The Bible’s Viewpoint
Wifely Subjection—What Does It Mean?
GOD’S WORD, the Bible, states at Ephesians 5:22: “Let wives be in subjection to their husbands as to the Lord.” Exactly what does this mean? Must a wife submit to everything a husband wants, regardless? Can she never use her own initiative or have opinions differing from his?
Consider the Bible account of Abigail. She acted wisely but contrary to the wishes of her wealthy husband, Nabal. Despite kindness shown Nabal by the followers of David, who was God’s choice to be king of Israel, Nabal had “screamed rebukes at them.” David, outraged at Nabal’s ingratitude, was out for blood. Abigail realized that her whole household was in danger. She got David to relent. How?—1 Samuel 25:2-35.
Abigail admitted to David that Nabal was a “good-for-nothing man” and gave David the provisions that Nabal had withheld. Normally, it is wrong for a husband or a wife to publicize the faults of a mate. Was Abigail a rebel in speaking and acting in this way? No. She was trying to save the lives of Nabal and his household. There is no hint that she made a practice of being disrespectful or independent. Nor had the hard-to-please Nabal expressed any dissatisfaction with the way she helped manage his large estate. But in this crisis situation, wisdom dictated that she follow her own initiative. Moreover, the Bible speaks approvingly of what Abigail did.—1 Samuel 25:3, 25, 32, 33.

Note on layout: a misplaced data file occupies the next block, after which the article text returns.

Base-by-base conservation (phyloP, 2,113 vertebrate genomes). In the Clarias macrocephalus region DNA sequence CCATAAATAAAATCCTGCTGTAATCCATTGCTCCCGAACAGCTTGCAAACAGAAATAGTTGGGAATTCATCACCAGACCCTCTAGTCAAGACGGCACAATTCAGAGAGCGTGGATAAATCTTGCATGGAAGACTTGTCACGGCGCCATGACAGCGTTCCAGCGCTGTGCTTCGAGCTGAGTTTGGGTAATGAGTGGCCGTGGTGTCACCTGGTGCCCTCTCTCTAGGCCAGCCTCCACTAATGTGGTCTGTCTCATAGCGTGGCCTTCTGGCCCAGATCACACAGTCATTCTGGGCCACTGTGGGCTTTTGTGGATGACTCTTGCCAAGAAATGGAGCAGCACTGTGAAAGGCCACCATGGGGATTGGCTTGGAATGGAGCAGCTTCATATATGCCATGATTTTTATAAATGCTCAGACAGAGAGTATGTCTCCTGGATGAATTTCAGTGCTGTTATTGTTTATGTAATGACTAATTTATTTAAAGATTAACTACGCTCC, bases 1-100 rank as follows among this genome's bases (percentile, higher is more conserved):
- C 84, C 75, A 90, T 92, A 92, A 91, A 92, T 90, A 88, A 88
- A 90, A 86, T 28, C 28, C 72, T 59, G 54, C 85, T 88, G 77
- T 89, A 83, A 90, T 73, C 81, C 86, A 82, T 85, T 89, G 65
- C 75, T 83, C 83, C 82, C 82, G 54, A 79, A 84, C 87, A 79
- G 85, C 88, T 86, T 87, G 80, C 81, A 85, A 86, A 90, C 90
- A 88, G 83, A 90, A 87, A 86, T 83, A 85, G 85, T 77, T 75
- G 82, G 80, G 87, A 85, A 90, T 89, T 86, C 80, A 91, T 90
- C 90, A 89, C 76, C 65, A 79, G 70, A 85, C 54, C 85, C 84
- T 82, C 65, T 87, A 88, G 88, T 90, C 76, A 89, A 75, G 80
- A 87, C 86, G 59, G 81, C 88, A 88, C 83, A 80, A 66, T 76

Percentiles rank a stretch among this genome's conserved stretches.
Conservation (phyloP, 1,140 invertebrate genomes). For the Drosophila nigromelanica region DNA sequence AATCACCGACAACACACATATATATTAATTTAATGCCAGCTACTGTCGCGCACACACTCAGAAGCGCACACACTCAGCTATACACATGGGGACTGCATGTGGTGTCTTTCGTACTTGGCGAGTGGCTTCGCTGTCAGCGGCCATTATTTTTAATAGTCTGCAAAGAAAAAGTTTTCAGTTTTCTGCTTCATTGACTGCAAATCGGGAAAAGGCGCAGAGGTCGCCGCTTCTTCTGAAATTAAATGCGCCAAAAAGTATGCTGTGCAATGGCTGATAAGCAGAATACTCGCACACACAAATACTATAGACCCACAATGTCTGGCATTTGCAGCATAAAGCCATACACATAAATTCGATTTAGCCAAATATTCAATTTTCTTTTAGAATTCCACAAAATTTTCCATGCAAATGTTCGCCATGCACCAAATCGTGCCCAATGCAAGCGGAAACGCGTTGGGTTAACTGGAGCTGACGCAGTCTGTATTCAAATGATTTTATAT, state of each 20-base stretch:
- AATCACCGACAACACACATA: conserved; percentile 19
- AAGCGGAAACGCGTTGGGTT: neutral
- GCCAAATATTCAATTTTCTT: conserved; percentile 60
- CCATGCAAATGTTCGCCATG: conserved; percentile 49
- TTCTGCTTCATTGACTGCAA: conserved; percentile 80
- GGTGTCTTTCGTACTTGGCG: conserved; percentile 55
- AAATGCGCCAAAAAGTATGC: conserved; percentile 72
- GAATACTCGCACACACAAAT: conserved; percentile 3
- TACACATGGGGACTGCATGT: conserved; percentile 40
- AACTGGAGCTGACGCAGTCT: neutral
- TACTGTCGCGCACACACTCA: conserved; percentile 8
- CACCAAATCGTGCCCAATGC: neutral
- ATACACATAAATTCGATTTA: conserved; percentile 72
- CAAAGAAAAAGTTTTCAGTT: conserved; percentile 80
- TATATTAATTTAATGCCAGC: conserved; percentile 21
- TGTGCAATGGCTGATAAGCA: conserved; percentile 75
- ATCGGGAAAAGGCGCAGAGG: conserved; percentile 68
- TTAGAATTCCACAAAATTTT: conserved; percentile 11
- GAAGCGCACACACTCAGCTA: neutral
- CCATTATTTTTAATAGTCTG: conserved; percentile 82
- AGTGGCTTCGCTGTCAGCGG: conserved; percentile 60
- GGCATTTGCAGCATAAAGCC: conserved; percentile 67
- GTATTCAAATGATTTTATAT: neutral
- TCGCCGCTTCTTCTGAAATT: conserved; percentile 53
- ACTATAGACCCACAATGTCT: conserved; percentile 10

Long before Abigail’s day, there were times when the wives of the patriarchs expressed viewpoints and took actions different from what their husbands wanted. Yet, these “holy women who were hoping in God” are held forth as models of subjection for a Christian wife. (1 Peter 3:1-6) For example, when Sarah sensed that Abraham’s son Ishmael had become a threat to their son, Isaac, she decided that Ishmael must be sent away. This was “very displeasing to Abraham.” But God said to Abraham: “Do not let anything that Sarah keeps saying to you be displeasing to you about the boy . . . Listen to her voice.”—Genesis 21:11, 12.
It would not be a good thing, then, for a wife to feel pressured to do what she knows is very unwise or in violation of godly principles, in the name of subjection. Nor should she be made to feel guilty for taking initiative in some essential matter, as did Abigail and Sarah.
Wifely subjection does not mean that a wife must always comply with everything a husband wishes. What makes the difference? When right principles are at stake, she may have to disagree with her husband. Even so, she should still display the overall spirit of godly subjection.
Of course, a wife should be careful not to bypass her husband’s wishes out of willfulness, spite, or other wrong motives. She must be discerning, “good in discretion,” as was Abigail.—1 Samuel 25:3.
When the Husband Avoids Responsibility
The primary goal and spirit of a wife’s godly subjection is to please Jehovah by cooperating with her husband and supporting his decisions. This is fairly easy when a husband is spiritually mature. It can be a challenge if he is not.